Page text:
Jason Kelly is the author of nine books including The Neatest Little Guide to Stock Market Investing, a BusinessWeek best seller now in its 2013 edition, and its companion volume, Stock Market Contest. He also publishes The Kelly Letter, providing subscribers with a clear look at financial markets every Sunday morning.
He graduated from the University of Colorado in 1993 with a BA in English, but not before a professor told him that he would never succeed as an author because he “lacked a basic command of the English language.” Luckily, IBM disagreed and hired Jason as a technical writer at its Silicon Valley Laboratory in San Jose, California. Once income from his freelance writing matched his income from IBM, Jason left corporate life to become a full-time freelance writer. About IBM hiring him for the only “real” job he’s ever had, Jason wrote in his book Financially Stupid People, “I keep a special smile for Big Blue because of that break. It was the only company that believed in me. I never knew the meaning of the term ‘competing offer.’”
One of Jason’s Japanese publishers, Shueisha, brought him to Tokyo on book tour in 1999. He took that opportunity to visit his old high school exchange student friend, and wrote a funny article about the experience. That article remains one of Jason’s most widely read. It’s still on his site. Japan went straight to Jason’s heart, and he decided to live there. He rented out his home in California and moved to Sano, Japan in 2002 for what he thought was going to be a one-year stay. This many years later, he still lives and works there.
After the March 2011 earthquake and tsunami, he founded Socks for Japan, a volunteer organization that hand-delivered 160,000 care packages from around the world to survivors. See photos and read reports about the effort here.
In addition to writing new books and The Kelly Letter, he’s also the angel investor in Red Frog Coffee in Longmont, Colorado, a delightful little shop managed by his sister and business partner, Emily.
He divides his time between Japan and Colorado’s Rocky Mountains.
You can contact Jason on the contact page.
Jason is on LinkedIn, Facebook, Google+ for authorship and with a dedicated Kelly Letter page, YouTube, Twitter, and Goodreads. Your best bet for timely investment info is a subscription to The Kelly Letter.
Hi, Mr. Kelly!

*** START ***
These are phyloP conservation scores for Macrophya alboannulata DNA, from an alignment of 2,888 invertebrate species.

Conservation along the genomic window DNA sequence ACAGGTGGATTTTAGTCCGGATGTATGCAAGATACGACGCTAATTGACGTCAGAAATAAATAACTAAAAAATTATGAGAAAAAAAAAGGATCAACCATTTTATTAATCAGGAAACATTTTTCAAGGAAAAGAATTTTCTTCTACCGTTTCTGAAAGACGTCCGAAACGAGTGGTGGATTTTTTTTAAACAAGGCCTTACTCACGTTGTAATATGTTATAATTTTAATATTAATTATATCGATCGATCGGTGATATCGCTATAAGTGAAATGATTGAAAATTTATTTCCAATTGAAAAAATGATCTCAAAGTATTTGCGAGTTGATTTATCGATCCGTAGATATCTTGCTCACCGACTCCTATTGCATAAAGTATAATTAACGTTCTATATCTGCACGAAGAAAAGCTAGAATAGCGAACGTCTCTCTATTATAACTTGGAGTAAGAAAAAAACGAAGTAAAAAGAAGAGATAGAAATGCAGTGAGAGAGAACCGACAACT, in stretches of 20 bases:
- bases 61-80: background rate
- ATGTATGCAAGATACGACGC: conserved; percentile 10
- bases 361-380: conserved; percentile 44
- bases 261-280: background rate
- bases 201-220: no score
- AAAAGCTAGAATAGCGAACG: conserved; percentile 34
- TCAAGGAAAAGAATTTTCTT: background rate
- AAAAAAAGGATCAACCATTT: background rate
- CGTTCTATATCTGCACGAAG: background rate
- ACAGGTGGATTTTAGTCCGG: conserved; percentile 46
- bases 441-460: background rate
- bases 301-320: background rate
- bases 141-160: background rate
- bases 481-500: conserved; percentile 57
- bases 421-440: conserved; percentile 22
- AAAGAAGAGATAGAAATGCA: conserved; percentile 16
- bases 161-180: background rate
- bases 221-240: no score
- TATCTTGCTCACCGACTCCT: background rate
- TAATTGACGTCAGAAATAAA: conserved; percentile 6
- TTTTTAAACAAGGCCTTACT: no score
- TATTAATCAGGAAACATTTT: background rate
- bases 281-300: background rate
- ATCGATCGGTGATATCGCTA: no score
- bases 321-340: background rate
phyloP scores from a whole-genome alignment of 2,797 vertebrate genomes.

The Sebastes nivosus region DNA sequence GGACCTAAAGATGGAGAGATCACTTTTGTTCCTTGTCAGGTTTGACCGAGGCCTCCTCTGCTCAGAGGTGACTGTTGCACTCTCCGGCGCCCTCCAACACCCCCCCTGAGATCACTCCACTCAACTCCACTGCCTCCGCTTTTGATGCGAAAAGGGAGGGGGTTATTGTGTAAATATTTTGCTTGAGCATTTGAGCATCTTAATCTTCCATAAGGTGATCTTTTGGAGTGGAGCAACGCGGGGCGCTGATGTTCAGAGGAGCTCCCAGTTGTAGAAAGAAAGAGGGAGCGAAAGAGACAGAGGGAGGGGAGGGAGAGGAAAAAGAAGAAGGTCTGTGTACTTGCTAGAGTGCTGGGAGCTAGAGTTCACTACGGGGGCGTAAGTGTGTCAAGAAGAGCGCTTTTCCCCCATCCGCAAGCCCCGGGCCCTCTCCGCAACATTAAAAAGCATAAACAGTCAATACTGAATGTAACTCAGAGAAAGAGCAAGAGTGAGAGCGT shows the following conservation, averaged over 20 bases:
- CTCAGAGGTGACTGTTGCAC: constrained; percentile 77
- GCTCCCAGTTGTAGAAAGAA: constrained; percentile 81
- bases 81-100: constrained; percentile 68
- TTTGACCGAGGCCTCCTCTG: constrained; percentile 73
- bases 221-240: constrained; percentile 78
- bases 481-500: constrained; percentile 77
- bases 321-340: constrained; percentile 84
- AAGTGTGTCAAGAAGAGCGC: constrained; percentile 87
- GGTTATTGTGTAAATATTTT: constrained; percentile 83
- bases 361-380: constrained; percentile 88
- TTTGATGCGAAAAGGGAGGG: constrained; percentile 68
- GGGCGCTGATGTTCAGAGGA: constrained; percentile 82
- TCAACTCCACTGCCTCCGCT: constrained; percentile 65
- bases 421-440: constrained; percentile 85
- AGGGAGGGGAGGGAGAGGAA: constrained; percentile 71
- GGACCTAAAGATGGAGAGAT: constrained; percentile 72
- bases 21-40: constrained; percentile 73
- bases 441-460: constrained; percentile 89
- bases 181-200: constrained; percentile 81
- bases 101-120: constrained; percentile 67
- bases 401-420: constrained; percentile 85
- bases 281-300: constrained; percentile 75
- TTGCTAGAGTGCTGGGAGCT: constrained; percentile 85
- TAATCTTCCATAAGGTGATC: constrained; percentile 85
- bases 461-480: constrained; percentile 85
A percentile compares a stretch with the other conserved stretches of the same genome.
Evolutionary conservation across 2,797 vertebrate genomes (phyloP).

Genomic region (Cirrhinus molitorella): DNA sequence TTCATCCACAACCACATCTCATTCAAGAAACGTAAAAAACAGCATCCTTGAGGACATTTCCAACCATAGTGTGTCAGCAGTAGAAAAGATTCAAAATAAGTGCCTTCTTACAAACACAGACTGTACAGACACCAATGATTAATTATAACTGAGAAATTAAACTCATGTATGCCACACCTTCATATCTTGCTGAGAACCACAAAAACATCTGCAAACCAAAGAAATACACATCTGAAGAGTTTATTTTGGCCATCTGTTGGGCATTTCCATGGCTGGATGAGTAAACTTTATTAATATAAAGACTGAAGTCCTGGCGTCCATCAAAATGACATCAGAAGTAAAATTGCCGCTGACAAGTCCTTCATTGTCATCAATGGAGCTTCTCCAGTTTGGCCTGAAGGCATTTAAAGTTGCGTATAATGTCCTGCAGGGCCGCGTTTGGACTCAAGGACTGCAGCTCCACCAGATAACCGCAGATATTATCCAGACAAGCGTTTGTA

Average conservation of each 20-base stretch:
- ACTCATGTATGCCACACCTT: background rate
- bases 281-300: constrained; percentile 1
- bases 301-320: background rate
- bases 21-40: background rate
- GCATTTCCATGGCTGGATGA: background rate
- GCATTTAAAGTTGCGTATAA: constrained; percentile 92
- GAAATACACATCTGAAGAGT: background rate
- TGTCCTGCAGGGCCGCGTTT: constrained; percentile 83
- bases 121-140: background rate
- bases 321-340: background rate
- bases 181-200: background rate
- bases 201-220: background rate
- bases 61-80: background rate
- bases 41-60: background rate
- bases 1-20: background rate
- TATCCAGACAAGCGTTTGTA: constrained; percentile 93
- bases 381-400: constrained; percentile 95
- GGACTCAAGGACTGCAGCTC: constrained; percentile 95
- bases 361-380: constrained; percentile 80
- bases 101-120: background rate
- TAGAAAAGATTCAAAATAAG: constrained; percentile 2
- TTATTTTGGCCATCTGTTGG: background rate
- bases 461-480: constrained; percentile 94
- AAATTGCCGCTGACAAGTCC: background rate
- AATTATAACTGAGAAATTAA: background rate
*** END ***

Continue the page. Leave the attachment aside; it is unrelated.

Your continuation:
I just finished reading your latest revision of “The Neatest Little Guide to Stock Market Investing” and wow what an informative book. I’d like to think that initially I had the steel nerves to invest and was just lacking useful knowledge and practical know-how. But after reading your book I think I’m finally armed with what I need to invest wisely and for the long haul. At least to get started on the right foot anyway Keep up the amazing work and happy investing!
Brandon C. Lewis
Thank you, Brandon, for the enthusiastic comment. Good luck to you in the market. Remember to start slowly. Learn with small amounts of money, not large, and find the style that works for you. There’s no rush and no time limit, so make the effort to find how you fit into the great squirming money machine of the stock market.
Here’s to your success!
This is brandon from Buffett Magnet middle school. We are doing a work project called World In Need about Japan’s nuclear crisis and were wondering if your organization could help the people in that area.
Yes, we could and did help people forced to evacuate from the Fukushima radiation zone. A family of such refugees even moved into an apartment in my neighborhood for part of last year, providing me with plenty of firsthand information as we continued Socks for Japan.
In the first weeks following the disaster, all of our volunteers wore protective clothing to help guard against radiation. After a while, though, we read that the protection didn’t do anything, anyway, and continued working in the danger zone in normal clothes because that’s what survivors were wearing and we wanted to blend in well with them. We trusted the radiation level reports of the government, but also compared them with privately collected readings. All of them indicated that we were safe to continue operating.
The controversy now is over whether the readings were accurate or not. We won’t know for sure who was affected by the experience for many years yet, when cancer rates and other long-term effects can be charted. Fingers crossed.
Rumors circulated that our volunteer team lost weight due to radiation sickness. That’s not true. None of us went through typical radiation sickness symptoms. The reason we became thinner was because we were extremely busy, doing physical work, and eating little while in the field with survivors.
Good luck with your project!
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